Wednesday | August 23, 2017
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Stryker brigade isle bound?

<p>Courtesy photo</p><p>A Stryker armored fighting vehicle fires a tow missile in this file photo suppled by the U.S. Army.</p>


Tribune-Herald staff writer

Army spokespeople are adamant that the idea of Stryker armored vehicles being relocated to the Big Island is just that: an idea. It’s a long way from becoming a reality, they insist.

On Wednesday, Honolulu media reported that the U.S. Army seeks to cut costs and is considering repositioning Stryker vehicles at the Pohakuloa Training Area — either from existing stock at Schofield Barracks on Oahu or those remaining at the end of the Iraq War and the U.S. involvement in Afghanistan slated for 2014.

But at the moment, the concept is only one of many options being entertained by Army officials, said Bob McElroy, public affairs officer for the U.S. Army Garrison at PTA.

“Right now, it’s just an idea that our headquarters is considering,” he said. “At this point, there’s not even a feasibility study, or a cost analysis study, which are the very earliest beginning stages to doing anything like this. This idea is still in its infancy.”

A total of 4,800 soldiers stationed at Schofield Barracks in Honolulu are supported by 233 Strykers, said Lt. Col. Kate Guttormsen, deputy public affairs officer for the U.S. Army Pacific. A number of those vehicles are occasionally transported to Pohakuloa Training Area, along with their crews and support personnel, for training exercises.

Most recently, she said, a task force of 800 soldiers traveled to Pohakuloa with 25 Stryker vehicles for a 30-day training exercise, costing the Army approximately half a million dollars.

It is possible that some of the associated costs could be saved by keeping vehicles at PTA rather than transporting them here each time, spokespeople said.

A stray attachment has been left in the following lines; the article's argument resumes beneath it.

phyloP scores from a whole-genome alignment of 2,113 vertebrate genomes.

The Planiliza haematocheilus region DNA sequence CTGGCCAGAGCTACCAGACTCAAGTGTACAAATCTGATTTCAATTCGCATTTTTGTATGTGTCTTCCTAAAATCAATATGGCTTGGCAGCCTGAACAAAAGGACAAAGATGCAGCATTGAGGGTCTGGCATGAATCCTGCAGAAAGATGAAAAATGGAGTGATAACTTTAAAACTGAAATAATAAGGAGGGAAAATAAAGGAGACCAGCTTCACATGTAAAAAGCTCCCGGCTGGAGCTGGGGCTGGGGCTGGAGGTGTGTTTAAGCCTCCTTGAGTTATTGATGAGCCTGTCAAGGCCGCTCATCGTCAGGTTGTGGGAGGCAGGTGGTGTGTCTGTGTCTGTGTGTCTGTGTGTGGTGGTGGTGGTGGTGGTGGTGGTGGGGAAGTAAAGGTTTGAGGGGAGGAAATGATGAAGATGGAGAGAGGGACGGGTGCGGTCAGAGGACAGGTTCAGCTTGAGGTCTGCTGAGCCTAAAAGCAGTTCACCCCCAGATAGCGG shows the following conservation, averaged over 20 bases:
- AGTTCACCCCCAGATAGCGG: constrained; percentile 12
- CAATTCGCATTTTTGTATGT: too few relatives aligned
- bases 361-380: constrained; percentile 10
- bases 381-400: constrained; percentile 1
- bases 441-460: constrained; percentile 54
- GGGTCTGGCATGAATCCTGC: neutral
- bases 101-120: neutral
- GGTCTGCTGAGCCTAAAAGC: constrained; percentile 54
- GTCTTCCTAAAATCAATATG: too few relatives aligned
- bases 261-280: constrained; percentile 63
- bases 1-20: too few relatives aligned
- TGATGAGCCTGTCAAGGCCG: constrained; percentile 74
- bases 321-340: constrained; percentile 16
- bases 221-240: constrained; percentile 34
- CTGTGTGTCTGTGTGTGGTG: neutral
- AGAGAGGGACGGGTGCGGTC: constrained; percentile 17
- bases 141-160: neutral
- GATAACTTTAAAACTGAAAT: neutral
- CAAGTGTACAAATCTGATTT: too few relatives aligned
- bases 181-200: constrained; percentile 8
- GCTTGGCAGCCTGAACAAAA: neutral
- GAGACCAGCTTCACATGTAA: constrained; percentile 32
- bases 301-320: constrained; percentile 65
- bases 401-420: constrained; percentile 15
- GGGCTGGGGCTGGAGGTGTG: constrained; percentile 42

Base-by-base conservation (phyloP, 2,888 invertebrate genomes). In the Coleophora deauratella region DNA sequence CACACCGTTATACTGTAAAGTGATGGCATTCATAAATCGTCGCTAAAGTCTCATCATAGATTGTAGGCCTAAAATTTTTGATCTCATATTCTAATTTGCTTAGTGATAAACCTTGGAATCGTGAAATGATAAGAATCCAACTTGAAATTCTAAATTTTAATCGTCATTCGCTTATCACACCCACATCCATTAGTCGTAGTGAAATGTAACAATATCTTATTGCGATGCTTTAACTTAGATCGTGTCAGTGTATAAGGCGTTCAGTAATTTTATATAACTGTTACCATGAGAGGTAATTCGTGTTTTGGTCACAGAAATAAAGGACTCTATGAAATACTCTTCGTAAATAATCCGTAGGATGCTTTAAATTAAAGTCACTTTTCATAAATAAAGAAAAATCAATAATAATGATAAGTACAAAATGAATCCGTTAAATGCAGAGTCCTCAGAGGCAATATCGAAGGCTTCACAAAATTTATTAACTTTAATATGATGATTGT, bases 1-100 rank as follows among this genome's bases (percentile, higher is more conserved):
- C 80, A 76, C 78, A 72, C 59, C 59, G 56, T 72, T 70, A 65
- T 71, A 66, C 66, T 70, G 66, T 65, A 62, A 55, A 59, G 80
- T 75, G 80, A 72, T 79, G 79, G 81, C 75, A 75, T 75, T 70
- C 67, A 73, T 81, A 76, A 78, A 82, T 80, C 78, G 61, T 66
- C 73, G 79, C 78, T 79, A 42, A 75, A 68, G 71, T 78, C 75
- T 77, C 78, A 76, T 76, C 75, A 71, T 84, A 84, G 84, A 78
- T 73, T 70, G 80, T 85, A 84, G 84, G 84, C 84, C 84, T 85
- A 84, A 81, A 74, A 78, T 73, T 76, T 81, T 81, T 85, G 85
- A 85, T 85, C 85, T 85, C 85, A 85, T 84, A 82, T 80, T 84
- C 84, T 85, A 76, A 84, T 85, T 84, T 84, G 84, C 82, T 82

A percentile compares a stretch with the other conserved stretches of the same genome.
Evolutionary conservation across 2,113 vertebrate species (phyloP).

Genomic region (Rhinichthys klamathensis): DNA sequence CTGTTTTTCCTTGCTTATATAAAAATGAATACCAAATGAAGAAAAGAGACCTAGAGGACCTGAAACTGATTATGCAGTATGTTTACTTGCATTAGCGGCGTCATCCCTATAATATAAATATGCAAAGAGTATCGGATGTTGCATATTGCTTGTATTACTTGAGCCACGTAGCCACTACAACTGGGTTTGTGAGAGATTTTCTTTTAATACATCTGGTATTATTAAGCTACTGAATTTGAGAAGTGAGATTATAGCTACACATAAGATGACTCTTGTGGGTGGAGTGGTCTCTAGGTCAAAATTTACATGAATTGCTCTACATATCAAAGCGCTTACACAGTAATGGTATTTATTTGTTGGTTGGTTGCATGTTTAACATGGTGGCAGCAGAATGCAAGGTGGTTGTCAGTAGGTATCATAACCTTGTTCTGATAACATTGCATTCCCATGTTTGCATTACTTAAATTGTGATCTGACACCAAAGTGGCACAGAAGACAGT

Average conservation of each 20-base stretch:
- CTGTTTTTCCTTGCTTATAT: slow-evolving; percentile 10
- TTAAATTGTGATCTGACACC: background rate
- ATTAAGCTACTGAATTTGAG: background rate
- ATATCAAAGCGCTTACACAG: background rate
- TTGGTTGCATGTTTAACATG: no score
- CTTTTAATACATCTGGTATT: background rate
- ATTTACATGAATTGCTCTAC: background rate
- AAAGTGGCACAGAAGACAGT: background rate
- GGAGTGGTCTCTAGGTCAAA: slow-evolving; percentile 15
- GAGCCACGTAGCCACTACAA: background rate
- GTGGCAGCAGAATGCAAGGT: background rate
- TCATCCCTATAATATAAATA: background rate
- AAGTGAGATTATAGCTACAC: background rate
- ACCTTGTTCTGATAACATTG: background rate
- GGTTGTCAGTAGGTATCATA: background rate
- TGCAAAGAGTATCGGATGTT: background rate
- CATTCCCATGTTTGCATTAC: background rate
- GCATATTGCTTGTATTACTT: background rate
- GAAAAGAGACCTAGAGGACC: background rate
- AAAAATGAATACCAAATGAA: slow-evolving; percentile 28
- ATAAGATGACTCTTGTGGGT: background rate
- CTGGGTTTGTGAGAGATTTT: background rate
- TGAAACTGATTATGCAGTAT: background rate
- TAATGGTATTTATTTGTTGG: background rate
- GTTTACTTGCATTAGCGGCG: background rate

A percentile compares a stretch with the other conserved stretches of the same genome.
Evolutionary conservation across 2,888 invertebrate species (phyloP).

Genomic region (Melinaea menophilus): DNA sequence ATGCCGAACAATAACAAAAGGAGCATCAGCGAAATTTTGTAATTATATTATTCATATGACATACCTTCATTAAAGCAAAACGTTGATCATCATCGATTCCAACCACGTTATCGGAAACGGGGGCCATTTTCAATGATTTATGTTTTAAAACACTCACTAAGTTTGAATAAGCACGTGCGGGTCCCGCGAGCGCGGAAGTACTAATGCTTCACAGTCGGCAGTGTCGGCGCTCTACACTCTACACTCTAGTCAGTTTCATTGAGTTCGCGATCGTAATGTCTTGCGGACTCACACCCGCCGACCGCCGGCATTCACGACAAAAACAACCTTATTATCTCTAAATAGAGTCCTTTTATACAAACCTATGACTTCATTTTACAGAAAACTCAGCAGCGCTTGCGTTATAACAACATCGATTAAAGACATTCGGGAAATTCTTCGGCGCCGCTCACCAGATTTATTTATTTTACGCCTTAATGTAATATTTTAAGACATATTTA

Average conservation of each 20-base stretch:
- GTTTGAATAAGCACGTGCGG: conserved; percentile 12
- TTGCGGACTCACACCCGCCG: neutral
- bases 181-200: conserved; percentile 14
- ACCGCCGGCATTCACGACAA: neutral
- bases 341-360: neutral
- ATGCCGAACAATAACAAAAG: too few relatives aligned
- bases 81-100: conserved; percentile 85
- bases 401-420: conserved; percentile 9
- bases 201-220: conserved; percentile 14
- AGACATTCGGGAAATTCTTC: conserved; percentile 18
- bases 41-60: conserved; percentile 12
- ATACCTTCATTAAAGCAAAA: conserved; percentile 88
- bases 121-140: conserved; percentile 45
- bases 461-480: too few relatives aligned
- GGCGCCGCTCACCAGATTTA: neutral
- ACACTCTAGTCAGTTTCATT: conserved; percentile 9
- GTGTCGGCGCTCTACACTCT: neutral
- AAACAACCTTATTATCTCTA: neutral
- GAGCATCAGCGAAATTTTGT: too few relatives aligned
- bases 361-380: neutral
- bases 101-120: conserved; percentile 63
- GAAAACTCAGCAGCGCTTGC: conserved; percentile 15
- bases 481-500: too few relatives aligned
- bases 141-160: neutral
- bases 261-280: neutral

But, added McElroy, “again, what we’re talking about is not even a plan. It’s a concept. It’s a long-term concept. Not one dollar has been put toward it. … We would have to look at cost savings, and other research. This is years down the line, if it happens at all.”

The eight-wheeled vehicles weigh around 19 tons and cost about $4.9 million apiece, before any additional modifications are made. They primarily serve as armored troop transport vehicles, said McElroy. Each has a crew of two, a driver and a vehicle commander. They can carry up to eight soldiers in the rear.

“They have several different versions,” he said. “One can serve as an ambulance. One can be outfitted with a 105 millimeter gun on it. One is a mortar vehicle. They have ones for communications, fire support. All sorts of different functions.”

While stationing Strykers on the Big Isle could mean savings for taxpayers, not everyone is happy about the idea.

Jim Albertini, a well-known critic of military operations at PTA and president of the Malu Aina Center for Nonviolent Education & Action, said Wednesday he would oppose any plan to station the vehicles on the isle.

“My initial reaction, of course, is to oppose it,” he said.

Albertini said he has long railed against any kind of live-fire exercises at PTA that could create dust and risk spreading radiation from depleted uranium shells.

The Army has admitted to using the area in the past to test rounds made from depleted uranium, a weak radioactive heavy metal. Several years ago, the Army worked to find and remove the rounds at PTA to make the area safe for Stryker training. A number of studies undertaken by the Army about the potential health risks posed by the rounds at PTA have come up showing no risk is apparent.

Albertini and others, however, claim that the Army has misrepresented the dangers. They point to a resolution passed by the Hawaii County Council in 2008 that recommends the Army stop all activity at PTA until further study and clean-up efforts can be completed.

Email Colin M. Stewart at


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